eDiscovery Daily Blog

You Don’t Have to Be Rich to Use Richcopy – eDiscovery Best Practices

A couple of weeks ago, we discussed the pitfalls of using drag and drop for collecting files for eDiscovery and illustrated an example using a blog post that I wrote about a month ago in a Word document for the post Five Common Myths About Predictive Coding.  If you followed the steps along with one of your own files, you noticed that the resulting file appeared to have been modified before it was created, which reflects spoliation of the metadata during the copy process.

Last week, we discussed the benefits of Robocopy, how to access it via the command line prompt (if you have Windows Vista or later) and how to get it (if you don’t).  Then, we performed an example copy (using an Excel script I use to create the copy) and took a look at the results to show how the date metadata was preserved during the copy.  If you’d still like a copy of the Excel Robocopy script, feel free to request it by emailing me at daustin@cloudnincloudnine.comm.

If you want to be able to perform a forensically sound targeted collection, but would prefer a GUI based tool for performing the copy (instead of a command-line tool like Robocopy), then perhaps you should consider Richcopy.  RichCopy is a free computer utility program developed by Ken Tamaru of Microsoft to copy file directories.  It has some advantages, but also some pitfalls, to consider as a targeted copy and collection tool.

One of the benefits of Richcopy (in addition to the GUI interface) is that it copies several files simultaneously (“multi-threaded”), which can drastically reduce the time required for multi-gigabyte file copy operations (earlier versions of Robocopy didn’t support multi-threaded copying, but the current one does, with the /MT[:n] command).

Unfortunately, Richcopy has not been updated in nearly four years by the developer, so you may run into issues (for example, it apparently doesn’t handle file names longer than 255 characters) and, as a free utility, it’s not supported by Microsoft.  Also, Help doesn’t open up throughout much of the application, so getting additional information from the help file is not always easy.  Consider yourself warned.

You can download a copy of Richcopy from the link in this TechNet magazine article.  I did so, and performed the same copy of the Word document for the post Five Common Myths About Predictive Coding that I performed in the other cases.  Let’s see how Richcopy handled that file copy.

You’ll see below that the main form of Richcopy provides the ability to select the source and destination paths, and specify options (as indicated by the red box).  Once you have the parameters set, click the green “Go” button (as indicated by the red circle) to perform the copy.  Progress and logging information will appear in the two status windows below.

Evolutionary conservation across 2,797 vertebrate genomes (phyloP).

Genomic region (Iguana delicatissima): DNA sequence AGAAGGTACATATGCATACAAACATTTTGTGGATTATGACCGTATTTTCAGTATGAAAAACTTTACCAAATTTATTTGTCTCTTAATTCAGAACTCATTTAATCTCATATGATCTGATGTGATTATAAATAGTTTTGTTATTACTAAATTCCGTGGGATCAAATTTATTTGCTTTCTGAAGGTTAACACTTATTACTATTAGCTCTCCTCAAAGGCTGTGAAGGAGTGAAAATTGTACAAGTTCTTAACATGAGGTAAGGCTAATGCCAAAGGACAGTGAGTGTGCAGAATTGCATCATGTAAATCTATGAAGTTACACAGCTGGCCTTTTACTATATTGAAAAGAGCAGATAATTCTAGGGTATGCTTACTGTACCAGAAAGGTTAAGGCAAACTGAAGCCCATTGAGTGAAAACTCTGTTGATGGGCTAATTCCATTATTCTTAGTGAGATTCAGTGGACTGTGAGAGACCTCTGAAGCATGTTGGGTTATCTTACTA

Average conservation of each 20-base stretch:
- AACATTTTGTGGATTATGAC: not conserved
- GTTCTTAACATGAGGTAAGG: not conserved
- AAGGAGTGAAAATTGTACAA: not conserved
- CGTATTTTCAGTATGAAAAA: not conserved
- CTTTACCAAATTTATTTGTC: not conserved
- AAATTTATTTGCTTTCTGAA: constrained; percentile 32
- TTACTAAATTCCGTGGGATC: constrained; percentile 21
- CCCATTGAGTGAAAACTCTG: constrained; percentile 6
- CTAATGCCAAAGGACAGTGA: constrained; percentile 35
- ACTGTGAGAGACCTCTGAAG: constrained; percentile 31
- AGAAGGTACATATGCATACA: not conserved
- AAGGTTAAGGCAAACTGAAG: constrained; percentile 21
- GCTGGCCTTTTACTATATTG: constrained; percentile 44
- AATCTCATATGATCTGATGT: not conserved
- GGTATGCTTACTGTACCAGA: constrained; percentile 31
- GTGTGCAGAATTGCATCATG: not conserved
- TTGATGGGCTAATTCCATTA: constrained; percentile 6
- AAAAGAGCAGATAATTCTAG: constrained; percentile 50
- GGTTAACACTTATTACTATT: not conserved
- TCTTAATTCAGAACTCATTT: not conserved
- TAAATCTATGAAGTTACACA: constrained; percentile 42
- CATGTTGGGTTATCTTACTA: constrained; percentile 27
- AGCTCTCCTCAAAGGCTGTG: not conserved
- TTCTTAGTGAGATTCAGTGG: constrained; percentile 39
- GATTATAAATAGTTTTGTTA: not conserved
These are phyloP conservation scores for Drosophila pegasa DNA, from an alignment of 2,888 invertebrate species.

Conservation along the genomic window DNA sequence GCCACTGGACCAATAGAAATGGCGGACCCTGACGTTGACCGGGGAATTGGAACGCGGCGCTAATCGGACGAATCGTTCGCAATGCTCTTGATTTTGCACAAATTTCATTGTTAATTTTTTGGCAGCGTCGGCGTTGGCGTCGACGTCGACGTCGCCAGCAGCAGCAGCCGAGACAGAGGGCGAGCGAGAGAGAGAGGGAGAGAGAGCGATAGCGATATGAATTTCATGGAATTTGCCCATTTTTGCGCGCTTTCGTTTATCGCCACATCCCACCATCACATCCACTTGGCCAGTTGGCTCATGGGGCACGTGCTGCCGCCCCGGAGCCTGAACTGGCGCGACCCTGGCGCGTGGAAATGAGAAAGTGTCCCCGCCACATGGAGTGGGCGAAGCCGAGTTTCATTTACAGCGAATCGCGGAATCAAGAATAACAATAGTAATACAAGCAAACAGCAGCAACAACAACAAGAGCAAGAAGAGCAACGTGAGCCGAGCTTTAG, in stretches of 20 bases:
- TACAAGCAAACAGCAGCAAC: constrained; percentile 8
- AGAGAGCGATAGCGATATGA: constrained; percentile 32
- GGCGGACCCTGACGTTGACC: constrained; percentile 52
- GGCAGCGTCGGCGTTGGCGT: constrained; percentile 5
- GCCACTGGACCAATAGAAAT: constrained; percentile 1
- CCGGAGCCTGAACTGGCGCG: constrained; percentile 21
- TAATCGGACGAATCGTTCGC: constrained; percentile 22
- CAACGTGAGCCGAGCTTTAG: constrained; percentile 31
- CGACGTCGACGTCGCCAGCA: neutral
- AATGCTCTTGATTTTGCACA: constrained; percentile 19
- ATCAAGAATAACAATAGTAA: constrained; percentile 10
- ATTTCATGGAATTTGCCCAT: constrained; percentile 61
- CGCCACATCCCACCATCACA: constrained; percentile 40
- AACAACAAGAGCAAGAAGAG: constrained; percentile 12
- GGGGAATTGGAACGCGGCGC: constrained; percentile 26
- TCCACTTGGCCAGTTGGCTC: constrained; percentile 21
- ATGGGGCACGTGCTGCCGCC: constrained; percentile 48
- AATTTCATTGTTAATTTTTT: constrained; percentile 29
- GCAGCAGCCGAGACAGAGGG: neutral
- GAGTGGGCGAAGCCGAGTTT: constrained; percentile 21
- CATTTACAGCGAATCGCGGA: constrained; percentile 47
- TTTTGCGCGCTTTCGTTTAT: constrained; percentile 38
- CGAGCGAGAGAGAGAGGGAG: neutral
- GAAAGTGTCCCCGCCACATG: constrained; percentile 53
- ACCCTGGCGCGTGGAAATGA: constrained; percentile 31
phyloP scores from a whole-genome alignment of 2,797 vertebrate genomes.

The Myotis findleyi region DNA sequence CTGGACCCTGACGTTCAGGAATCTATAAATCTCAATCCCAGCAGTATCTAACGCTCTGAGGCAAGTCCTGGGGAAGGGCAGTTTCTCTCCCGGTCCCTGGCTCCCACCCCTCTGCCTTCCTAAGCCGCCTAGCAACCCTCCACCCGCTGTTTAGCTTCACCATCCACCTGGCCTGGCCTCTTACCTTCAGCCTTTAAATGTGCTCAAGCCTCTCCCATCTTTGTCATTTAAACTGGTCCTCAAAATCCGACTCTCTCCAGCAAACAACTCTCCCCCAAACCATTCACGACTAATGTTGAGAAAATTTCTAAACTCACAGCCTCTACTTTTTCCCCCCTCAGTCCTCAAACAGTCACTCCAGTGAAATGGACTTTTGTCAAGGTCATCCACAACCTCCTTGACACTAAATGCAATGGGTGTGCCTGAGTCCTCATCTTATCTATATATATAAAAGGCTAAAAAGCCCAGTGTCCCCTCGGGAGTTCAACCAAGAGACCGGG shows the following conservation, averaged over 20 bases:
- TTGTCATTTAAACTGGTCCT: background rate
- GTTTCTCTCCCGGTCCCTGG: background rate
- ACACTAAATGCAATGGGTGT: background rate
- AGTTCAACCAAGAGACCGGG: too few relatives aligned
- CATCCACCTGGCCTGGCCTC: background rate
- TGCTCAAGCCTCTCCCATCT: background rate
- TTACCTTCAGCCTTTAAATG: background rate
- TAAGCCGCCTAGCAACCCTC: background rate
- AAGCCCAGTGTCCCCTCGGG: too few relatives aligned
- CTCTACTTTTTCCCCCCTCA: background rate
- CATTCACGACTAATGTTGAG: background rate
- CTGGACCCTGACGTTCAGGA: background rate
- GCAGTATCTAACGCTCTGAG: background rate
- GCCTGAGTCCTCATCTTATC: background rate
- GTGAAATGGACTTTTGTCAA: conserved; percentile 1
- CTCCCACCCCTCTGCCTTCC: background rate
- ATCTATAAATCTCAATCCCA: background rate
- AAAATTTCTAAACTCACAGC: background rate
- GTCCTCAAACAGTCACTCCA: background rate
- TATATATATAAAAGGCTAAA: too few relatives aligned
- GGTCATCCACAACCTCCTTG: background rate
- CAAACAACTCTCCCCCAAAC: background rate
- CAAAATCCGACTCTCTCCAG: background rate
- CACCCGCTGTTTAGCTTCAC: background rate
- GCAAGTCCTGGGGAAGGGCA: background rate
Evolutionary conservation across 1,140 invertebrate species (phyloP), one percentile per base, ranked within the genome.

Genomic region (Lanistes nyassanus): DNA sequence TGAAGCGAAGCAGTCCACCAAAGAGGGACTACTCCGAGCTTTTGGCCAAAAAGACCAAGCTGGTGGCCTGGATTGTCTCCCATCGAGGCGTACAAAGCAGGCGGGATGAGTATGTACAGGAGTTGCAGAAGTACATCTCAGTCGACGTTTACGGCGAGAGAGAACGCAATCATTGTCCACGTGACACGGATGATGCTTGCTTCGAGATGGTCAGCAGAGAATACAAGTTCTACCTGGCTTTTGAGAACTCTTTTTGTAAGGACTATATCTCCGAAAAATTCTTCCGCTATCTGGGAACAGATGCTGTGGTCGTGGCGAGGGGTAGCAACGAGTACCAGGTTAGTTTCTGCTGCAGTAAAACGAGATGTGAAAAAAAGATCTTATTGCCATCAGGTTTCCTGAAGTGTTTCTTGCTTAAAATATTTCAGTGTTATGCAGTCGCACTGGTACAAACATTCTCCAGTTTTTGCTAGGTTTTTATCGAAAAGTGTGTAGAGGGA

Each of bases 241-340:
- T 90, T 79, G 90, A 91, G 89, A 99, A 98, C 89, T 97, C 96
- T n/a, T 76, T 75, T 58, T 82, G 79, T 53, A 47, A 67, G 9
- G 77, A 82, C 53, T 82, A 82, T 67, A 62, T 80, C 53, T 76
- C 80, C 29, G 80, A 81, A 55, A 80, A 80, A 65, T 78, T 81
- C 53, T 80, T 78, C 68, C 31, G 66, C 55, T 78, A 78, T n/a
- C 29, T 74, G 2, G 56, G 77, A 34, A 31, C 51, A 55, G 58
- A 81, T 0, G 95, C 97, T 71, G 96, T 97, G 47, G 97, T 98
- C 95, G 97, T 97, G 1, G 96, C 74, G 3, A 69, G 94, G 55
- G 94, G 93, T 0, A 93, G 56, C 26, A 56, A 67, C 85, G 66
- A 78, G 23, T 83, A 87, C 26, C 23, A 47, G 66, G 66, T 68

The Options button opens a dialog for specifying a variety of options, including copy parameters, thread counts, file attributes and error handling, files to be included and/or excluded (by name, extension or attributes, such as excluding system files) and logging.  As you’ll see below, I set the “files to be included” option to copy the example file I’ve been using in the other tests.

The result?  I did get a copy of the selected file which contained preserved file metadata (i.e., the Created date and the Accessed date reflect the original date and time when the file was created and last accessed).  However, it also copied empty folder for all of the folders underneath the source folder.  I couldn’t figure out how to turn it off and the aforementioned Help file issues didn’t enable me to identify a workaround.

If you absolutely require a GUI interface for free targeted file collection, Richcopy may be a better alternative than Robocopy, but not necessarily the best alternative.  Next week, we’ll begin discussing another free GUI alternative that not only supports targeted collection of files, but also supports bit-by-bit imaging to capture deleted files and slack space data!

So, what do you think?  Have you used Richcopy as a mechanism for eDiscovery collection?  Please share any comments you might have or if you’d like to know more about a particular topic.

Disclaimer: The views represented herein are exclusively the views of the author, and do not necessarily represent the views held by CloudNine Discovery. eDiscoveryDaily is made available by CloudNine Discovery solely for educational purposes to provide general information about general eDiscovery principles and not to provide specific legal advice applicable to any particular circumstance. eDiscoveryDaily should not be used as a substitute for competent legal advice from a lawyer you have retained and who has agreed to represent you.